You have until the end of the financial year to claim the allocation by asking your employer to visit here before the end of March 2011. Otherwise, applicants can email Transport for London directly.

  • Cycling Pride?

    A fascinating article has called for unity among cycling campaigners, invoking the 'Gay Pride' movement that was so successful throughout the world in unifying separate campaign groups (and thereby changing attitudes) in the 70s. The author explains:

    "If each of these ‘minorities within a minority’ had lobbied the Government alone they’d have struggled much longer in order to achieve their goals. However, by participating in Pride they could approach the law makers by demonstrating they were part of a much larger and more powerful voting block. This has been the legacy of Pride; legislative changes which affect a small amount of people but which are important none the less have been secured with the back-up of a million people in the street. Those who wanted adoption rights marched in support of those who wanted to serve openly in the military and vice versa. Solidarity won the day."

    The author continues:

    "Cycling is already represented by a number of different campaigning groups with different aims. Some people want to build more bike lanes; some people want to increase the budget for cycle training. Some of us want to see money spent on developing sports cycling; others still want to improve the lot of cycling commuters. Since the abolition of Cycling England our campaigns must each negotiate with the Government one by one. Separately they have a few thousand members here, or a few thousand members there. No one campaign group is big or powerful enough to be able to go Parliament with a consensus for cyclists...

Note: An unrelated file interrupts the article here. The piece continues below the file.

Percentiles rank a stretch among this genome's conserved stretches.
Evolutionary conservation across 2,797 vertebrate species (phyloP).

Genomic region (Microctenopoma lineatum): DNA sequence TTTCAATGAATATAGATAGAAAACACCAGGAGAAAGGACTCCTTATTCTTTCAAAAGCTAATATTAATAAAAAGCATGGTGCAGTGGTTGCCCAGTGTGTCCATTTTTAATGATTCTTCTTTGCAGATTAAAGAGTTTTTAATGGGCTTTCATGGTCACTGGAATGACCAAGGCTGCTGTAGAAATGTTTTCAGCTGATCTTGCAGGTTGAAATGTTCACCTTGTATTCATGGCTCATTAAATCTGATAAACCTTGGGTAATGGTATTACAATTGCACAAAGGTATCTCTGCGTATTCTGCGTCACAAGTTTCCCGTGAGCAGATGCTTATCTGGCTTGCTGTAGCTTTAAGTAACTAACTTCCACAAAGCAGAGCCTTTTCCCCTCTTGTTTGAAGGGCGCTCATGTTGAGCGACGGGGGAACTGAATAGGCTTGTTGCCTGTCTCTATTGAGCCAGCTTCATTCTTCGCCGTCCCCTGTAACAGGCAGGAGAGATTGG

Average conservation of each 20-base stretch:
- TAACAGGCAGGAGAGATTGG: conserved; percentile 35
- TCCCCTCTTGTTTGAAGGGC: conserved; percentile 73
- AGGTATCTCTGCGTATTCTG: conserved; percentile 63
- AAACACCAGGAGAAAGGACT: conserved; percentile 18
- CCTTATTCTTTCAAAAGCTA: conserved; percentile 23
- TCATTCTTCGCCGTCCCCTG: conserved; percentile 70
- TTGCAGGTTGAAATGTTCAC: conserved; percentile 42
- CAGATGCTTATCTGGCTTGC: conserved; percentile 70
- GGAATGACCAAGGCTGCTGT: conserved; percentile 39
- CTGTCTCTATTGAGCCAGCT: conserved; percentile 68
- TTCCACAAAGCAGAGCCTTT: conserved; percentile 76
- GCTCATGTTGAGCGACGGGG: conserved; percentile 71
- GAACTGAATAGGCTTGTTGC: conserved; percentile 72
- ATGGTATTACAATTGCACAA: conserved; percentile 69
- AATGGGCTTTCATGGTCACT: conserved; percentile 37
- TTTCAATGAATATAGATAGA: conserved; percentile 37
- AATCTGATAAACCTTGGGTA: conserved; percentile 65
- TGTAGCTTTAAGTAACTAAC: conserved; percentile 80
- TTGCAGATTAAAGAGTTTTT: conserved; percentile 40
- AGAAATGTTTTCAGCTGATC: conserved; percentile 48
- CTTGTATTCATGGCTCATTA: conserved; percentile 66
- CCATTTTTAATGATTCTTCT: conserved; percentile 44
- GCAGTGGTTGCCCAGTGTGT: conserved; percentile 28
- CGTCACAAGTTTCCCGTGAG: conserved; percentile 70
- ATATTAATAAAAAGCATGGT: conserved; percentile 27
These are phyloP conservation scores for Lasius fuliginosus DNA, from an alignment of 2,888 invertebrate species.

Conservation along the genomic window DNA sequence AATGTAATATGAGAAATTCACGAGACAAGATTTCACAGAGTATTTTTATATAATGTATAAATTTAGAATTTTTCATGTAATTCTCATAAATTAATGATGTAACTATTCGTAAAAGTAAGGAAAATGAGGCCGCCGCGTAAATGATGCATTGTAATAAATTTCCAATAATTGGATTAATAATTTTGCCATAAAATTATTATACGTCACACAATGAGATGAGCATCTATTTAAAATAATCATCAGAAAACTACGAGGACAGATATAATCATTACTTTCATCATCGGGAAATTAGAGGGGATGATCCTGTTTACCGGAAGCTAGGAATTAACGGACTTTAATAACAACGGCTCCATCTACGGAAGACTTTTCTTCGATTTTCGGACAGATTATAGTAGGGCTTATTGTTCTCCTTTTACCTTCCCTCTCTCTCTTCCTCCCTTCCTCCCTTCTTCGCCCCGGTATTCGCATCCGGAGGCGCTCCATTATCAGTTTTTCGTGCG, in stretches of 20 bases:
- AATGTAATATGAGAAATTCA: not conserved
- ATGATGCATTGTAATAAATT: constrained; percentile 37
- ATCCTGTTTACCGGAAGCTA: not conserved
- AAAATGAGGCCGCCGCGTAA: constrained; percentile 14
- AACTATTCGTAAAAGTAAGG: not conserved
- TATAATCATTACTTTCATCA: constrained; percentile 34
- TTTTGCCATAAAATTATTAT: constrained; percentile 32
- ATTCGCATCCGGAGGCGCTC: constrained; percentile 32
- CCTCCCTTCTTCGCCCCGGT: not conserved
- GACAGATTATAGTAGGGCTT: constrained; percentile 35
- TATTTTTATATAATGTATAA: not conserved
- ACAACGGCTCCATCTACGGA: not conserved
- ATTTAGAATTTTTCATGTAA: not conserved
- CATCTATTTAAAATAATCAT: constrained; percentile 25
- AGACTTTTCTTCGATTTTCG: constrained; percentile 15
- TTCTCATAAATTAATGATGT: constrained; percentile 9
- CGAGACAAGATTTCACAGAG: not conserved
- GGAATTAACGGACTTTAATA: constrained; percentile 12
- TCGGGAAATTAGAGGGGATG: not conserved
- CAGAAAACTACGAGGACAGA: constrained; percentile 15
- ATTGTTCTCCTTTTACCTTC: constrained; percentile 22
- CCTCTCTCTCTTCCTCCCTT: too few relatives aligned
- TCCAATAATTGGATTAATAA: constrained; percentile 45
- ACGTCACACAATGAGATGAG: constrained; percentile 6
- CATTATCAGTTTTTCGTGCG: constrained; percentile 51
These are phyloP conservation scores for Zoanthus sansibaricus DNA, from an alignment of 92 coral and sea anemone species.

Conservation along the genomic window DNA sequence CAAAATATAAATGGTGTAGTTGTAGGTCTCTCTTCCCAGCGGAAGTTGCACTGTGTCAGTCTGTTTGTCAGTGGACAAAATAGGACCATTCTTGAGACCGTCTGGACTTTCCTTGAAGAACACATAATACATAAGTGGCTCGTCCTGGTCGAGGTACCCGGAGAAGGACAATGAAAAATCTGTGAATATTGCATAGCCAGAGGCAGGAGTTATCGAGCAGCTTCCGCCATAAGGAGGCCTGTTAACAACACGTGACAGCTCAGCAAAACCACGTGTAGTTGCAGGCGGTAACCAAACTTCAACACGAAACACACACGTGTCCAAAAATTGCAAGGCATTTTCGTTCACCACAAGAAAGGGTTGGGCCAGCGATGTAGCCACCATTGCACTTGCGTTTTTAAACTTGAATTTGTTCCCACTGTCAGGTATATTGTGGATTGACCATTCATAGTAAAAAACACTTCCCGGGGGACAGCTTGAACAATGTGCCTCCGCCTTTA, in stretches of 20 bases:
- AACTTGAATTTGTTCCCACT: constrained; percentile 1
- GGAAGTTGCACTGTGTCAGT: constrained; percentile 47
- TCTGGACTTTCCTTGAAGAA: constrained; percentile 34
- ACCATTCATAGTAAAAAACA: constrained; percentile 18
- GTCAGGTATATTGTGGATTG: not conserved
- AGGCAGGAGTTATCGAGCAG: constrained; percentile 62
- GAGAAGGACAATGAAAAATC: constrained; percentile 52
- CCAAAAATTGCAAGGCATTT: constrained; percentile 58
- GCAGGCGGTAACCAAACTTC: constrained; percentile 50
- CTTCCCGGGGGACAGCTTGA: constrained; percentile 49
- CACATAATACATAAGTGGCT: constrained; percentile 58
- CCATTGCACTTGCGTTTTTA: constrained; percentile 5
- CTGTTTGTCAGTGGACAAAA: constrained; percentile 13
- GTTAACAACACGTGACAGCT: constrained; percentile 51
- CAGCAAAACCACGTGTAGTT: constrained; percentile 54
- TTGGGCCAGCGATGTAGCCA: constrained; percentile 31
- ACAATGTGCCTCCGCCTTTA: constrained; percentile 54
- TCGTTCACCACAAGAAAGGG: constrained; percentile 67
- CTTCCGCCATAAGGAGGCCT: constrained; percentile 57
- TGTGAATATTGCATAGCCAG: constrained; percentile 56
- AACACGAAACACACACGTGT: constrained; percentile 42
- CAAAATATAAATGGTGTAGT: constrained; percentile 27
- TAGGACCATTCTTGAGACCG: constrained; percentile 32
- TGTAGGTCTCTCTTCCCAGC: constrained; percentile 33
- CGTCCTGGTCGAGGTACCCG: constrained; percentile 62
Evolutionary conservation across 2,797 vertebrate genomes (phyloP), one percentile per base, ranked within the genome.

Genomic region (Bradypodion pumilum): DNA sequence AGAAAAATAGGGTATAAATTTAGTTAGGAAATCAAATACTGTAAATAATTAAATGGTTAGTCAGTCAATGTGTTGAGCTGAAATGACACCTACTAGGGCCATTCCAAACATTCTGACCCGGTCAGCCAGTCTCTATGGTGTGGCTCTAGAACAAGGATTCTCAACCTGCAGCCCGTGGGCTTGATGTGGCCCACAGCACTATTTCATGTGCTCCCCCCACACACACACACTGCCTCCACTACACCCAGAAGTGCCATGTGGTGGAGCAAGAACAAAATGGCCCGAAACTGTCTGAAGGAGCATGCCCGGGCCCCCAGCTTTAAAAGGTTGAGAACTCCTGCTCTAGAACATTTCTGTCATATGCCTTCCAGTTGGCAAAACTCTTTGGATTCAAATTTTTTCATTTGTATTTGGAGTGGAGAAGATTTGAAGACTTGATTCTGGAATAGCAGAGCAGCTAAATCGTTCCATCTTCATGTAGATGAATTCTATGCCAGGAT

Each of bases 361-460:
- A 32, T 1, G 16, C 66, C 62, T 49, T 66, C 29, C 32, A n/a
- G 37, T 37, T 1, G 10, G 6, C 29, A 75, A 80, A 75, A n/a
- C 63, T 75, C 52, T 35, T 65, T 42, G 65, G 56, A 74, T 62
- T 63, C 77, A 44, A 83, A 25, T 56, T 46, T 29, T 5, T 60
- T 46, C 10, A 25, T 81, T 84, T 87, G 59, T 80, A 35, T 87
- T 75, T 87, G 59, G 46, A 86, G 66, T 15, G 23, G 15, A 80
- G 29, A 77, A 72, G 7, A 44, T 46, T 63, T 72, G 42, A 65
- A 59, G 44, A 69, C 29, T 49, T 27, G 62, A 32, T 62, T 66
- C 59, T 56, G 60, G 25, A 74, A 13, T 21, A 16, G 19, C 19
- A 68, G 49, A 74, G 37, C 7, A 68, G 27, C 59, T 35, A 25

... It’s great that we have different cycling campaigns for different types of cyclists, but perhaps they could learn something from the Gay Pride movement and once a year have all types of cyclists come together to show strength in numbers and solidarity in their similarities."

    What a great idea! It's one that Cycle Lifestyle supports enthusiastically.

  • London Cycle Map Challenge

    Maybe it’s the philosopher in me, but I’ve come up with a logical challenge to anyone who doesn’t support Simon Parker’s proposal for a London Cycle Map.

    If you agree that:

    1. there should be a signed ‘strategic’ cycle network in London, i.e. one enabling people to make medium-to long-distance (i.e. 2 – 20 miles) cycle journeys from one part of the capital to another; and